Water was discharged from sprinklers inside the building and it only affected operations for a short time. Water. Not routes. This probably explains why no evidence of this leak showed up in Renesys Routing Intelligence. 🙂
For those who aren’t getting the joke, in routing terminology, a leak is any instance of someone readvertising routes in a way they didn’t intend to. For example, normally an Autonomous System (AS) that buys transit from two providers will not readvertise routes from one to the other. If they’re the big guys, they should already have some good paths between them that are not through some little edge AS. But sometimes, people make mistakes in their routing policies that cause them to learn a path from one provider and announce that path to another provider. And occasionally, someone actually selects this path (although it’s longer and less attractive than the regular path for that traffic to take), and some traffic actually gets routed that way. We see evidence of this happening quite frequently.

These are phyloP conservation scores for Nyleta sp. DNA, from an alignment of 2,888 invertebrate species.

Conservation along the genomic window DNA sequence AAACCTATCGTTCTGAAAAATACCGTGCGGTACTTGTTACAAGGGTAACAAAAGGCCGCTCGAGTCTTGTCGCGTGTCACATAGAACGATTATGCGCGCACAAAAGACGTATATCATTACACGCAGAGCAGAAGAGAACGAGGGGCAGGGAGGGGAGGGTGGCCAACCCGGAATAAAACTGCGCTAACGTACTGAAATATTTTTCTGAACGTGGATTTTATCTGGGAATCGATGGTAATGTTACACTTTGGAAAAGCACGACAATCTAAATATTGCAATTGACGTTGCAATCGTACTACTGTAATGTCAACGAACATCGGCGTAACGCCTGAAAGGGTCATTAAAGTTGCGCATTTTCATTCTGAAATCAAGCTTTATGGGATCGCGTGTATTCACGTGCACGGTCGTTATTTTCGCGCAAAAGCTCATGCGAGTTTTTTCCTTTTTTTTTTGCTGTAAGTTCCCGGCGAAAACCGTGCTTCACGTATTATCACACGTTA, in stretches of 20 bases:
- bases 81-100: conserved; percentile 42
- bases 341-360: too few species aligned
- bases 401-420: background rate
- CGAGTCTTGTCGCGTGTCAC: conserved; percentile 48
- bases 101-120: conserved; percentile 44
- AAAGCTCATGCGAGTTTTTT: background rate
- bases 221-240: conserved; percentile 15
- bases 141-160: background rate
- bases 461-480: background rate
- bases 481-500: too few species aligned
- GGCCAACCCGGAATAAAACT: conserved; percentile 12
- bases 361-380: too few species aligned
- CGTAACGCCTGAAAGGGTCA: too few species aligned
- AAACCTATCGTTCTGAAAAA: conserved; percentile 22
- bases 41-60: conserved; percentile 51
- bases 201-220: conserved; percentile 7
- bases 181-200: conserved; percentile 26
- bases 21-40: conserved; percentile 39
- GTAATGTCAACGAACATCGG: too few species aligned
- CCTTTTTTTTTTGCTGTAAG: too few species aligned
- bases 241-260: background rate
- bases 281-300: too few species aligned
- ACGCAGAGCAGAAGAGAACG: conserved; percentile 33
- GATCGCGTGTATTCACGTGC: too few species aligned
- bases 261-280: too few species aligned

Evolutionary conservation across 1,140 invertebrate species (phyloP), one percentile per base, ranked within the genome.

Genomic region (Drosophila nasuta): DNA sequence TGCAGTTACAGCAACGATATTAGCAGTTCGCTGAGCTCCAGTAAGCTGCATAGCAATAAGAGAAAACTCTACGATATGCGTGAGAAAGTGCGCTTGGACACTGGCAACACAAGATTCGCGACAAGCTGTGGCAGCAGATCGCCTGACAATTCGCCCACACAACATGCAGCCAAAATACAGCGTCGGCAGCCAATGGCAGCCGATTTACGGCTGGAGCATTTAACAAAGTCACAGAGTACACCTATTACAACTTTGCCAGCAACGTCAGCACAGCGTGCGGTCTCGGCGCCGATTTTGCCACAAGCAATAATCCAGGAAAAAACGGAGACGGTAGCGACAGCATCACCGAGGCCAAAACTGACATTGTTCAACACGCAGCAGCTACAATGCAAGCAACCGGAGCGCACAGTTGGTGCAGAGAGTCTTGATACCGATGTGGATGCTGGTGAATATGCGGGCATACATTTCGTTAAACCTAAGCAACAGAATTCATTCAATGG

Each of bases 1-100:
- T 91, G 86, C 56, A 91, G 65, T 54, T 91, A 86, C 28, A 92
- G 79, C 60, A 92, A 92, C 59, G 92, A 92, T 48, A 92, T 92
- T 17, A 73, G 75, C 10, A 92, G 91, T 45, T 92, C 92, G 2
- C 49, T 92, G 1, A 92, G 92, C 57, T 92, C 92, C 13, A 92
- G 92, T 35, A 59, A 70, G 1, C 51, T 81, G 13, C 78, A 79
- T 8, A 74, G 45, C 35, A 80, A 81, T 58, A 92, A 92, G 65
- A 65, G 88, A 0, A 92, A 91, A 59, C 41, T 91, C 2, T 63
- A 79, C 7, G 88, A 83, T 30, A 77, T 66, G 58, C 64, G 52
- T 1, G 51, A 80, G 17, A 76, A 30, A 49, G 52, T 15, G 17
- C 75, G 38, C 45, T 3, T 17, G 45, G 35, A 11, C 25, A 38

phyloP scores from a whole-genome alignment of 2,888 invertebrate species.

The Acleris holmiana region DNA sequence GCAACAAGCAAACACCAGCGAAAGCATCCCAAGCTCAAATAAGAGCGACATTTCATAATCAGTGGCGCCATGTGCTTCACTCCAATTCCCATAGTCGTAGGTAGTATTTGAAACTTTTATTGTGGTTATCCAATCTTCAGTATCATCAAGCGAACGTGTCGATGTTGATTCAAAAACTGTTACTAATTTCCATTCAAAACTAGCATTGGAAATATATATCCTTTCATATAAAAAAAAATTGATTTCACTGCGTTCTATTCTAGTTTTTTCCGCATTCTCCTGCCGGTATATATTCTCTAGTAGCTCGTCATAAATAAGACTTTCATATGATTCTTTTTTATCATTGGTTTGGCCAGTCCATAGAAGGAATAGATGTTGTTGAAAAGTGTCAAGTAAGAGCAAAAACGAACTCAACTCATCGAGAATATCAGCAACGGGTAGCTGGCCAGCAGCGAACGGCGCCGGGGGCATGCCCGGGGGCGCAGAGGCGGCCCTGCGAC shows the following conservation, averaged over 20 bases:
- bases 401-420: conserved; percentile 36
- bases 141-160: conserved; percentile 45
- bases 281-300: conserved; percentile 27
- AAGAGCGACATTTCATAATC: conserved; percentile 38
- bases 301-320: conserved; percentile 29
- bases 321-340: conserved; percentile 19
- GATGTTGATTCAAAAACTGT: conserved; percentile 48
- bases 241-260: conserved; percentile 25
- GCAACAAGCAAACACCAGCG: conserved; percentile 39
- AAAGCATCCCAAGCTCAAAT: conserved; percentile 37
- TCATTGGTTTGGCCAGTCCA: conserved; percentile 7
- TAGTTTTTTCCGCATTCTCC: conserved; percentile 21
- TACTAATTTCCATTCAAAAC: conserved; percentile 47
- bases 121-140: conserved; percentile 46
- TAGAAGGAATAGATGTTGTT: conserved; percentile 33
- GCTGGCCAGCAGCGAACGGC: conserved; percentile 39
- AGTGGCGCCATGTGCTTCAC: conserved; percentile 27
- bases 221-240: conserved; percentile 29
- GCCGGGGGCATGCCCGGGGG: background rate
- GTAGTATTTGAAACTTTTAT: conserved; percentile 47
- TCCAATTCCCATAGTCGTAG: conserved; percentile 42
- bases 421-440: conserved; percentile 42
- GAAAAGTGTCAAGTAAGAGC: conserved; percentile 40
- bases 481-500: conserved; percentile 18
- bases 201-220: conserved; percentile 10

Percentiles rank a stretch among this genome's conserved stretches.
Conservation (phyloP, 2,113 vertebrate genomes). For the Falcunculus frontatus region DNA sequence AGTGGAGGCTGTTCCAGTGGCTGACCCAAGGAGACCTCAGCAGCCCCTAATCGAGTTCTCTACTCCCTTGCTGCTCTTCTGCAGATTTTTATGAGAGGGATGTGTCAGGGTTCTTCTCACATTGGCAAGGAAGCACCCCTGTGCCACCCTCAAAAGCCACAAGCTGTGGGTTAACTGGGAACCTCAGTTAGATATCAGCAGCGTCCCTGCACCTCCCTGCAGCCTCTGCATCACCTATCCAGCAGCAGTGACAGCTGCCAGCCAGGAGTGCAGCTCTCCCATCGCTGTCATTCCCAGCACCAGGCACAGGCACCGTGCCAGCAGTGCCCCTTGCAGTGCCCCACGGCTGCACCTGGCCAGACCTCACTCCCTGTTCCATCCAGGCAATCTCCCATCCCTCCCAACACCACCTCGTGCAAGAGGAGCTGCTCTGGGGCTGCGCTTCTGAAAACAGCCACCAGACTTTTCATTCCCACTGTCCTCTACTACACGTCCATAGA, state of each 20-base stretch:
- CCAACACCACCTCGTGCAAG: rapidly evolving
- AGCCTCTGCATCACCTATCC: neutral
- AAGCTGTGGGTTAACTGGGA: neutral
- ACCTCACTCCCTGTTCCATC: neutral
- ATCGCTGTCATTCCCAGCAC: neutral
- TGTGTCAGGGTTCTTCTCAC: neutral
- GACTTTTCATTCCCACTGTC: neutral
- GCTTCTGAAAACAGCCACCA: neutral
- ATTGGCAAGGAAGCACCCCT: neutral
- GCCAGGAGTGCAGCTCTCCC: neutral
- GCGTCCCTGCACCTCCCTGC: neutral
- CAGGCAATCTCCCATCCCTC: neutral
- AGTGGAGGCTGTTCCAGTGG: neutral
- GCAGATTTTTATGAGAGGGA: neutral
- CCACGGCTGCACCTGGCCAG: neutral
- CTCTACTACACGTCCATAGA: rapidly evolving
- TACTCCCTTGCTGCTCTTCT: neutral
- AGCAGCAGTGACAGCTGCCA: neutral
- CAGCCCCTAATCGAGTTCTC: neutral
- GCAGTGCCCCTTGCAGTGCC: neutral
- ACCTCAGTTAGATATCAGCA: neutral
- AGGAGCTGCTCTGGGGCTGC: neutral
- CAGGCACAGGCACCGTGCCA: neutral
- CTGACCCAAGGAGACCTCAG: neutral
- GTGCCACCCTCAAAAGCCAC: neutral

Small-scale routing leaks are not a significant issue. They happen. They mostly impact the leaker more than anyone else. And they either cause significant disruption and get fixed quickly, or they don’t and hence don’t represent a serious problem. But there are lots of other kinds of route leaks. The most spectacular involve people who learn huge numbers of routes from external sources (providers and peers) and then munge them up and readvertise them as if they were their own routes. The most famous example of this is the case of AS7007 back in 1997. More recently, there was the case of TTNet AS9121 back on Christmas Eve, 2004.
The real problem with large-scale leaks is how much they propagate. It has long been known that the vast majority of Internet failures are caused by human error, not hardware, infrastructure or software failures. The trouble is that at the core of the Internet there is relatively little protection against human error. Basically, the scale of operations is such that large networks do not (and possibly can not) adequately protect themselves against the errors of other large networks. Trying to find a way to do that is the subject of some work that I’ve been involved with and some other interesting work. But it’s certainly not going to get solved any time soon. It probably won’t even get any better any time soon for a bunch of reasons, most of them involving money and inertia, rather than anything else.
Level (3) got lucky in London: leaky water is way easier to deal with.